Like Littrell, Overbey said she signed a blank absentee ballot application that Dougherty filled out. And like Littrell, her reason for not being able to vote was crippling arthritis.

While she does have a touch of arthritis, Overbey said it never prevented her from driving to the polls to vote in other elections.

Voting by absentee ballot would save her a trip to the polls, Overbey said she was assured by Dougherty. It was only after a state police investigator came knocking on her door that she took a close look at the absentee ballot application.

"Oh, Lord. I hate that I did that," she said. "I got took in by it."

A strong showing of absentee votes helped Dougherty squeak out a two-vote victory on May 4, 2004. But his re-election was later invalidated when his opponent, Mark Jenkins, challenged the results in court. Jenkins was later appointed mayor by a new town council named by a three-judge panel that heard the case.

Now, nearly a year later, the botched town election has gone from being the subject of a lawsuit to an ongoing criminal investigation.

After hearing from a state police investigator Monday, the grand jury charged Dougherty with 18 counts of violating absentee voting procedures, 17 counts of making false statements on ballot applications, and two counts of conspiracy.

In a brief telephone interview, Dougherty said he is innocent.

"It was elderly people, mostly, that I voted," he said. "They were the ones that signed the affidavits saying they couldn't go to the polls.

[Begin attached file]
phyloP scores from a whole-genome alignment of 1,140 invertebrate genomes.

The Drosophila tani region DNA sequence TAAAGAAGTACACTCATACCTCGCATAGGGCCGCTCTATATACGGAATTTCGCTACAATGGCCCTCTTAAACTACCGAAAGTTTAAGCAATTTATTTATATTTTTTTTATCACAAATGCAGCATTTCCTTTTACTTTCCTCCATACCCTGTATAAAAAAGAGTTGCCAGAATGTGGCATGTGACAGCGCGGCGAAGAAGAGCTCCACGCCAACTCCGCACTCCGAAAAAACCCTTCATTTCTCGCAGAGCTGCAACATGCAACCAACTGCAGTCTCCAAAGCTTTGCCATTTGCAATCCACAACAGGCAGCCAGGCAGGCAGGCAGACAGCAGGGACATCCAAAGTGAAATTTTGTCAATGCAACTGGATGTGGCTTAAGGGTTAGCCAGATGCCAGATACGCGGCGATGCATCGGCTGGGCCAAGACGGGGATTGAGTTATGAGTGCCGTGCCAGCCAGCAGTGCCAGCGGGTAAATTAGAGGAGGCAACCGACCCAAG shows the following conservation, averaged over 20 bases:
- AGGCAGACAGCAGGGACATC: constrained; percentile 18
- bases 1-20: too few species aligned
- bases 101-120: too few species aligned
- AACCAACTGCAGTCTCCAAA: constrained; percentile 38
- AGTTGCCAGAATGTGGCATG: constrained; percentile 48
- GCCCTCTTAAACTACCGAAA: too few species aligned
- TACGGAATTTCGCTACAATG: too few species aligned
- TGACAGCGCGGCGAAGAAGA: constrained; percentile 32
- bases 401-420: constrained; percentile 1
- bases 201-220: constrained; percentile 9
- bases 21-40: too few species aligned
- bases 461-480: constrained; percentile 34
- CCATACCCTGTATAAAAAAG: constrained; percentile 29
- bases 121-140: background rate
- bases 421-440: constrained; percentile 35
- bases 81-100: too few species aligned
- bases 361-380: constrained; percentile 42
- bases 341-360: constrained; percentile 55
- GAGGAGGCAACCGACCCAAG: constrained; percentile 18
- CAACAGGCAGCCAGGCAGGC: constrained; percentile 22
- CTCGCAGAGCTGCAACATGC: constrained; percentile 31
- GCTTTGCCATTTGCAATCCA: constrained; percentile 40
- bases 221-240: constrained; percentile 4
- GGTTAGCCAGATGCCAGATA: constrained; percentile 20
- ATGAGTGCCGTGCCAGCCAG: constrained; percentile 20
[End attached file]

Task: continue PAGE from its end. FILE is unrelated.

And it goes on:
A short time after proclaiming his innocence, Dougherty turned himself over to authorities and was allowed to remain free on a personal recognizance bond. He is scheduled to be arraigned Aug. 15.

While the charges are pending, Dougherty also will keep his job as a correctional officer at the Southwest Virginia Regional Jail in Duffield. He is presumed innocent of the nonviolent charges, said Maj. Matthew Pilkenton of the regional jail.

In an earlier interview, Scott County registrar Willie Mae Kilgore said it is the voter's responsibility to give an honest answer when requesting permission to vote by absentee ballot. Absentee voting is allowed in Virginia only under certain circumstances, such as a voter being out of town on Election Day or unable to make it to the polls because of illness or disability. Making a false statement on an absentee ballot application is a felony that carries up to 10 years in prison.

But Branscom has said he is not comfortable bringing charges against people who were taken advantage of. To date, Dougherty is the only person charged in the investigation.

Ronald Kindle, who lost a bid for town council in the same election, said Tuesday that he believes the registrar's office should have known that something was amiss.

He and other town residents questioned whether powerful political connections will prevent the full story from ever being told in a courtroom.

Willie Mae Kilgore is the mother of twin sons, Del. Terry Kilgore, R-Scott County, and GOP gubernatorial candidate Jerry Kilgore. Her husband is the longtime chairman of the Scott County Republican Party, and a third son heads the county economic development authority.

While the registrar's politics have been questioned in lawsuits, Branscom said the criminal investigation has produced no evidence to implicate the office - at least not so far.

"I never say never," the prosecutor said. "But certainly at this point I have no intention of going forward in that direction."